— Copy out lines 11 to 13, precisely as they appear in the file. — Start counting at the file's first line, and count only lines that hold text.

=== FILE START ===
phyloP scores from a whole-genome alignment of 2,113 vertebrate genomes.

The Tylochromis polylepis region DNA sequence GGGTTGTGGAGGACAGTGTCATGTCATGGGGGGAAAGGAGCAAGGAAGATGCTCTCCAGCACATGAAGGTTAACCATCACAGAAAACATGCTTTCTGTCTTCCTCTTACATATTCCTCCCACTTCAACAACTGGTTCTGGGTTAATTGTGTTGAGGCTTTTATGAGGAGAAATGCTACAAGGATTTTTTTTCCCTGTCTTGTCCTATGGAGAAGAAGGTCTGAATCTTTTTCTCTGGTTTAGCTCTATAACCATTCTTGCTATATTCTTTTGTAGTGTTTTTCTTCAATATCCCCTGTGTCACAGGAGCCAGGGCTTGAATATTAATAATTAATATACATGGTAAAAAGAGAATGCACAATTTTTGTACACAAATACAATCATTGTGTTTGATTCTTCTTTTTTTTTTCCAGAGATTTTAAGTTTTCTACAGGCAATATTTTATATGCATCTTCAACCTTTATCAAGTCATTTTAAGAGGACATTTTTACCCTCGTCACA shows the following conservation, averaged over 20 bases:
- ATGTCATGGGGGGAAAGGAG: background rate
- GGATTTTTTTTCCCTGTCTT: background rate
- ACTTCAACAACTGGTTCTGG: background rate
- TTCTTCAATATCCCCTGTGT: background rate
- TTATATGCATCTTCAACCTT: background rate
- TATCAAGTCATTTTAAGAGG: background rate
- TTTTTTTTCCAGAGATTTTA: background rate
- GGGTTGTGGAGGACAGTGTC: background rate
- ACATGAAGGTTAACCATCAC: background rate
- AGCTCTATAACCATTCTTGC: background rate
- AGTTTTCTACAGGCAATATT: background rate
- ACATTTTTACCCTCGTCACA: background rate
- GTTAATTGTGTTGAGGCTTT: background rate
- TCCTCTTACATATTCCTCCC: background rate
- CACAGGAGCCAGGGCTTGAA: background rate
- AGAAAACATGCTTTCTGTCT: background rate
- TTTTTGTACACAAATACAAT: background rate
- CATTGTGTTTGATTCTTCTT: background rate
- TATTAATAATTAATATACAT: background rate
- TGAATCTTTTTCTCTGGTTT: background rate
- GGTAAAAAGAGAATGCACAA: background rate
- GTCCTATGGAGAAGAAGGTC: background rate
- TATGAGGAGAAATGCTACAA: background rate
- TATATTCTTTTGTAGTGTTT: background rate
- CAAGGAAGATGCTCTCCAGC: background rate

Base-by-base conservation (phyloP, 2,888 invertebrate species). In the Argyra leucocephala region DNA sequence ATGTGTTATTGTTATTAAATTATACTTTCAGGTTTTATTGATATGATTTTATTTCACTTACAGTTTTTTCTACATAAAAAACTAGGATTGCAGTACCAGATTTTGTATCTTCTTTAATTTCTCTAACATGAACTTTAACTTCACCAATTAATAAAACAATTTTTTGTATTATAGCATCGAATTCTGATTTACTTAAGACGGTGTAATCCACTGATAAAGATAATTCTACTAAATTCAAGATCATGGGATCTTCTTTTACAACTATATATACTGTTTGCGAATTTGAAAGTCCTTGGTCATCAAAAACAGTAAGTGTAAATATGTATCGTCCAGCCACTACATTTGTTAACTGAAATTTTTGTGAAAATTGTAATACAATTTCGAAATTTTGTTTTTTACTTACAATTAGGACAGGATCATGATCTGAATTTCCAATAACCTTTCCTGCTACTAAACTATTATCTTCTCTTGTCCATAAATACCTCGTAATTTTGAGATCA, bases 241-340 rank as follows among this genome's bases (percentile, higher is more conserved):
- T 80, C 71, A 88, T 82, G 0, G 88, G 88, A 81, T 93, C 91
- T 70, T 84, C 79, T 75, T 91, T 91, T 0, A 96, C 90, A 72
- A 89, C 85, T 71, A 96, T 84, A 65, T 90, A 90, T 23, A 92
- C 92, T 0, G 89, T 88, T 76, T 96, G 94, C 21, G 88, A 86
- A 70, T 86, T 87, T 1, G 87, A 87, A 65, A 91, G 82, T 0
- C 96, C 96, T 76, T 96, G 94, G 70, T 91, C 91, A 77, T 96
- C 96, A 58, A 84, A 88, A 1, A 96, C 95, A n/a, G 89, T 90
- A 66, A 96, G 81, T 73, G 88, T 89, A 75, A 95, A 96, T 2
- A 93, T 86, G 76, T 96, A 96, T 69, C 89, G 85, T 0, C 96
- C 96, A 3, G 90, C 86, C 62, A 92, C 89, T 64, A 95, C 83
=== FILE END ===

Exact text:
- ACATGAAGGTTAACCATCAC: background rate
- AGCTCTATAACCATTCTTGC: background rate
- AGTTTTCTACAGGCAATATT: background rate